three years, here are the
quarterbacks who are almost
exactly like him, statistically, but
usually not quite as good:
Matthew Stafford, Russell
Wilson, Drew Brees, Matt Ryan,
Alex Smith and Andy Dalton.
Who’s clearly much better in
that time? Tom Brady.
Then, in a Post story Monday,
Cousins talked about his desire
to end his career someday, many
years from now, “on my terms.”
He gave a fine analysis of the
difficulty, but profound
satisfaction, in “going out on
top,” even if “only one percent of
one percent” of pro athletes ever
actually leave their sport that
way. Then he practically took out
an ad for a long-term deal
(somewhere) by explaining why
so many current quarterbacks
were still playing so well deep
into their 30s.
Over and over, he said “on my
terms.” Since the day he was
drafted by the Redskins, nothing
has ever been on Cousins’s
“terms.” He always has been the
one who was kept on the bench
or doubted by the team or lowballed or kept in D.C. with backto-back “tags,” instead of a long-
term deal — a first in NFL
history for a quarterback.
Now Cousins has them over a
barrel. He loves it. As the first
NFL player to trust his own
ability enough to play on backto-back tags in a violent sport,
he’s just weeks away from having
maximum leverage on judgment
day. Of course, the team hates
this. It’s utterly against the NFL’s
players-are-cattle ethos.
Cousins undoubtedly loves his
teammates and respects his
offensive-guru head coach. But
how much? Is there any price —
even full market value, which
probably would make him the
highest-paid player in NFL
history (until the next big
quarterback deal comes along)
— at which Cousins would stay
in Snyder World?
It’s probably too late to repair
this relationship. But the
Redskins darn well better try. It’s
all on them, no matter how
much they try to make it seem
like it’s all on Cousins.
Why? This all goes back to the
Snyder-Mike Shanahan feud. It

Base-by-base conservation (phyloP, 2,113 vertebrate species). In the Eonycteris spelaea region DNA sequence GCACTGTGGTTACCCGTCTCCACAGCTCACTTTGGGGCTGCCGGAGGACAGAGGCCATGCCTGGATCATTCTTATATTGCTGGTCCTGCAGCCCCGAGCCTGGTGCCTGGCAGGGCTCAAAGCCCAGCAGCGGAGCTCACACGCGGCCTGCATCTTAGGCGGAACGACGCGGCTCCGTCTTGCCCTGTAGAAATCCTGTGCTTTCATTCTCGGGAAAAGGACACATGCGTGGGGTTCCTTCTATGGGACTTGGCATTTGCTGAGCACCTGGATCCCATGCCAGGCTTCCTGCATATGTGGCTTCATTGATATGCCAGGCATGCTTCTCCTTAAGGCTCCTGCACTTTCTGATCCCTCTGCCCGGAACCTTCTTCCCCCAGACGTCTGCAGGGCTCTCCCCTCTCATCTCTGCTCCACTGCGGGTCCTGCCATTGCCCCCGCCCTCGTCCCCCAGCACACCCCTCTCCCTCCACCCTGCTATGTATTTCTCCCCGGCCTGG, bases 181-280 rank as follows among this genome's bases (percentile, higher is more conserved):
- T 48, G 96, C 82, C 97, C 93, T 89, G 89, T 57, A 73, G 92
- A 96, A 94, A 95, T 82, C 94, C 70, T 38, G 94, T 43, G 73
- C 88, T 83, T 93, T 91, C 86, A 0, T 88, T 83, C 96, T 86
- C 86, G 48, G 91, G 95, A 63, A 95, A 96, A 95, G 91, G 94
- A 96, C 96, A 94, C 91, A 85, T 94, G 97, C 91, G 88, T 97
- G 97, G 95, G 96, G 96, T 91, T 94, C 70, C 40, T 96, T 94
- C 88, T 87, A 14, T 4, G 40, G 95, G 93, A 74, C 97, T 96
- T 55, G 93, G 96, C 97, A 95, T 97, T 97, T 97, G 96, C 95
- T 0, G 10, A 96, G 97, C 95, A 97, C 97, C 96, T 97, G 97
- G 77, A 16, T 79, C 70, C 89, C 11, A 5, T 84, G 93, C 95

has never disappeared. That
venom returns, perhaps
subconsciously, every time a
Cousins contract comes up. This
season, Shanahan twisted the
knife again on a national NFL
show. Snyder wanted to bet the
farm on Robert Griffin III in the
2012 draft, while Shanahan had
his doubts and, being a genius
(and don’t you forget it),
grabbed Cousins in the fourth
round as an insurance policy.
Snyder loathes being wrong,
and even more, he despises
being called out. History says he
usually prefers to stay wrong.
Bruce Allen enables him with
“Yeses.”
The NFL is a blood-oath world
of deep allegiances. In the
league, Cousins will always be
seen as a Shanny guy who owes
him big-time for the prescient
confidence he showed. Cousins
also owes Shanahan’s son Kyle,
then-offensive coordinator in
Washington, for teaching him
the NFL game and pouring all
that time into the diligent
Cousins as if he were a future
star, not a backup.
The Redskins see Cousins and
think of Shanahan smirking
with vindication on both Kirk
and RGIII. That’s bigger than
any foam finger. Cousins sees the
team’s top two bosses and
remembers how they treated
people in the RGIII days, all the
backstabbing while showing no
faith in him.
Cousins may have been gone,
long gone, years ago. Now, after
he has proved himself, proved
himself again and finally proved
himself a third time this season
with a decimated offense around
him, it’s finally playing out.
Say it ain’t so. But it sure looks
like it is.
thomas.boswell@washpost.com
For more by Thomas Boswell, visit
washingtonpost.com/boswell.
their patience. But would anyone
be patient enough to bring back
McAdoo for another season?
“Listen, I haven’t coached well